On 29 November 2000, an opinion and award was entered by Deputy Commissioner W. Bain Jones, Jr. which found plaintiff's injuries of 25 October 1999 and 12 December 1999 to be compensable, and also found that the sitting greeter position was not a regular position that defendant-employer hires workers to perform. Defendant-employer did not appeal from this opinion and award. Deputy Commissioner Jones did not make a determination of temporary total disability at that time, but directed that plaintiff be evaluated to determine any permanent partial disability.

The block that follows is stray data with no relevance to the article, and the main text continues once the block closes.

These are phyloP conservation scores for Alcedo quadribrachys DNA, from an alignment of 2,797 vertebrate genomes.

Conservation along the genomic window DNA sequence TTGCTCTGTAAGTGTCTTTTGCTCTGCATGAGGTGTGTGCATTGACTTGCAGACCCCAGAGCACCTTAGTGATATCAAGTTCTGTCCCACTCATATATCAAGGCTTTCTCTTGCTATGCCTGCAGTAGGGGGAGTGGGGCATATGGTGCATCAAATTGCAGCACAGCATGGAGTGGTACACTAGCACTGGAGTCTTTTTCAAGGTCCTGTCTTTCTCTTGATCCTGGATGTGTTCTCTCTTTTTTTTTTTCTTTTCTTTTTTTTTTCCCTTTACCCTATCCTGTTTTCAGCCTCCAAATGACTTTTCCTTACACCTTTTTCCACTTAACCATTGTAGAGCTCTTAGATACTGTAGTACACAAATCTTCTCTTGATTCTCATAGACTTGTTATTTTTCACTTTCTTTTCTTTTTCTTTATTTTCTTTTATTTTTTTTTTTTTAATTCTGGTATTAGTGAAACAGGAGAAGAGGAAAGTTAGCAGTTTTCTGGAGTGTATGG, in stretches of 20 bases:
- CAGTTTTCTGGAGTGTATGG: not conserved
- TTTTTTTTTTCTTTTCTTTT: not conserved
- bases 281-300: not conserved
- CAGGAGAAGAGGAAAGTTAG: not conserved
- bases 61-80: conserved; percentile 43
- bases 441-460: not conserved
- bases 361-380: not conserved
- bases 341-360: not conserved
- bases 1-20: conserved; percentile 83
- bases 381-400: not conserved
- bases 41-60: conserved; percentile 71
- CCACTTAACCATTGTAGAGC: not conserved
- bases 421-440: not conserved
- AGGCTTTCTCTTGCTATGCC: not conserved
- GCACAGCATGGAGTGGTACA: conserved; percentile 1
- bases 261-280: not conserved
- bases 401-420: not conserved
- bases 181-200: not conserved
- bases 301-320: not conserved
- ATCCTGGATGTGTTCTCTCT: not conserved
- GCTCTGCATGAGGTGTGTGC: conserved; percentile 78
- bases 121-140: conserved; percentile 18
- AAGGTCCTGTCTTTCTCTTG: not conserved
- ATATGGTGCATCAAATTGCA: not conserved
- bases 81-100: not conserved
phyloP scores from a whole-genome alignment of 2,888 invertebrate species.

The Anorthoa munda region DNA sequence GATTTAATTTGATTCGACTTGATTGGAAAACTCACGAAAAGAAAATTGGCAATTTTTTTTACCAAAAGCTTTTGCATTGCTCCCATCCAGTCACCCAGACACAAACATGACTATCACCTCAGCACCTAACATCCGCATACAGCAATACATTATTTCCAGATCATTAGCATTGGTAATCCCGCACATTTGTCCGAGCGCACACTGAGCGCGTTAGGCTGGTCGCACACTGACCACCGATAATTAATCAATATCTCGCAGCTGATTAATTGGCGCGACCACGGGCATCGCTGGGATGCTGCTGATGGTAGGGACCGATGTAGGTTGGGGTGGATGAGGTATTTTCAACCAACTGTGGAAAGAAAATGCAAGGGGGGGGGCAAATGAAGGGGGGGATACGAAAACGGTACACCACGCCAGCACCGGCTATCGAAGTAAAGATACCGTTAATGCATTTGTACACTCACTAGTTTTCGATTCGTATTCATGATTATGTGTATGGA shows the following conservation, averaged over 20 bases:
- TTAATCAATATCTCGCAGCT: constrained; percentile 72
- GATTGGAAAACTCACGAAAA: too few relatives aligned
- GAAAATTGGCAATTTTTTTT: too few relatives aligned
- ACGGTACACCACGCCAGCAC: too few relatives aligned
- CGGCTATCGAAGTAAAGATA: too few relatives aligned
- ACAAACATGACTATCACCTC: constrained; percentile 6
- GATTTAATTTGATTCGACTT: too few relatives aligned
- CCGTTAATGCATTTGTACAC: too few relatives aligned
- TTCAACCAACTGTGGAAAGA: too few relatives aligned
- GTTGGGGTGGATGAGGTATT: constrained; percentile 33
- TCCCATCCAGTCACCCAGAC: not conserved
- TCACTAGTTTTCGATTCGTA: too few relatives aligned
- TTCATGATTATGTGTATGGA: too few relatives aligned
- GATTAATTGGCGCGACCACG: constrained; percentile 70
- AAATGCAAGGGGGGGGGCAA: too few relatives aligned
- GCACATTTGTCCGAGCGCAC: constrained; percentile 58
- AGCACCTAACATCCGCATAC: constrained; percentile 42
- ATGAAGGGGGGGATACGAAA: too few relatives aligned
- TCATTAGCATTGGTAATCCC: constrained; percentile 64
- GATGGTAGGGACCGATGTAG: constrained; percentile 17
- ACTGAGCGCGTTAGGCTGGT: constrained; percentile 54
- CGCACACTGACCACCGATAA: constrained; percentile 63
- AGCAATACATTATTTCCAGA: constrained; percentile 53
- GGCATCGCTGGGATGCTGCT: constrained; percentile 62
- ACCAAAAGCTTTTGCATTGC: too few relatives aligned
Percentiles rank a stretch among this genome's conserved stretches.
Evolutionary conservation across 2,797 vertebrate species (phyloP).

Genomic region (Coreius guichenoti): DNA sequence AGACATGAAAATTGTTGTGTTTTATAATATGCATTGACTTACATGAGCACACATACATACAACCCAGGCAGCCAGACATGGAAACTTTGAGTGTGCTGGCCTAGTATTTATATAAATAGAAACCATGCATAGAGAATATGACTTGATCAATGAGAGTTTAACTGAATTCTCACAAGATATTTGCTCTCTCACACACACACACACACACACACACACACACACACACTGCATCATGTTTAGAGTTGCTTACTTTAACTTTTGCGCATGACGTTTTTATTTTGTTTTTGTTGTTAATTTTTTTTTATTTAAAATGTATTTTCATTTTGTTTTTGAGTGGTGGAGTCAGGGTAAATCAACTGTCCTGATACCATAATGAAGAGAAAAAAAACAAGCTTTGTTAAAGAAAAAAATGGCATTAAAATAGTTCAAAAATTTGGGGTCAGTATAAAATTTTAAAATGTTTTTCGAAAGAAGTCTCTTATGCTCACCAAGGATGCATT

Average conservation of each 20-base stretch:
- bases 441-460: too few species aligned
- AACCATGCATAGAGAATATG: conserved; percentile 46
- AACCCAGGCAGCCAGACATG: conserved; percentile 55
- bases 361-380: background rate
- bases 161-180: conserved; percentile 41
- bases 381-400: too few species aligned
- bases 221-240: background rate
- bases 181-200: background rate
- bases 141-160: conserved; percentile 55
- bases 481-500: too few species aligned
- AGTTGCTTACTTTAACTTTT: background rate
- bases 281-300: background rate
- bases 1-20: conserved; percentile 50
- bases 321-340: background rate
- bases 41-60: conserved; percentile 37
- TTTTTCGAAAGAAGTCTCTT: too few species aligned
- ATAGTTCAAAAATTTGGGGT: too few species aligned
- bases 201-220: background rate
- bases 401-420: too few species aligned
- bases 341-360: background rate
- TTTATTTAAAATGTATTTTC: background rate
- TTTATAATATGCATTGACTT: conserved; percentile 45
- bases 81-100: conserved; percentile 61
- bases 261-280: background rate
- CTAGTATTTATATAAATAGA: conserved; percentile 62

Following another hearing before a Deputy Commissioner, this matter was heard by the Industrial Commission on the issue of plaintiff's eligibility for temporary total disabilitycompensation. The opinion and award of the Industrial Commission ordered the following:
    1.     Payment of total disability compensation from 19 July 2000 until plaintiff returns to work or until further order of the Commission;

            2.     Payment of plaintiff's medical expenses;

    3.     Reimbursement to plaintiff of personal/sick time taken by plaintiff for her compensable injuries;

    4.     Payment of attorneys fees from the lump sum award to plaintiff.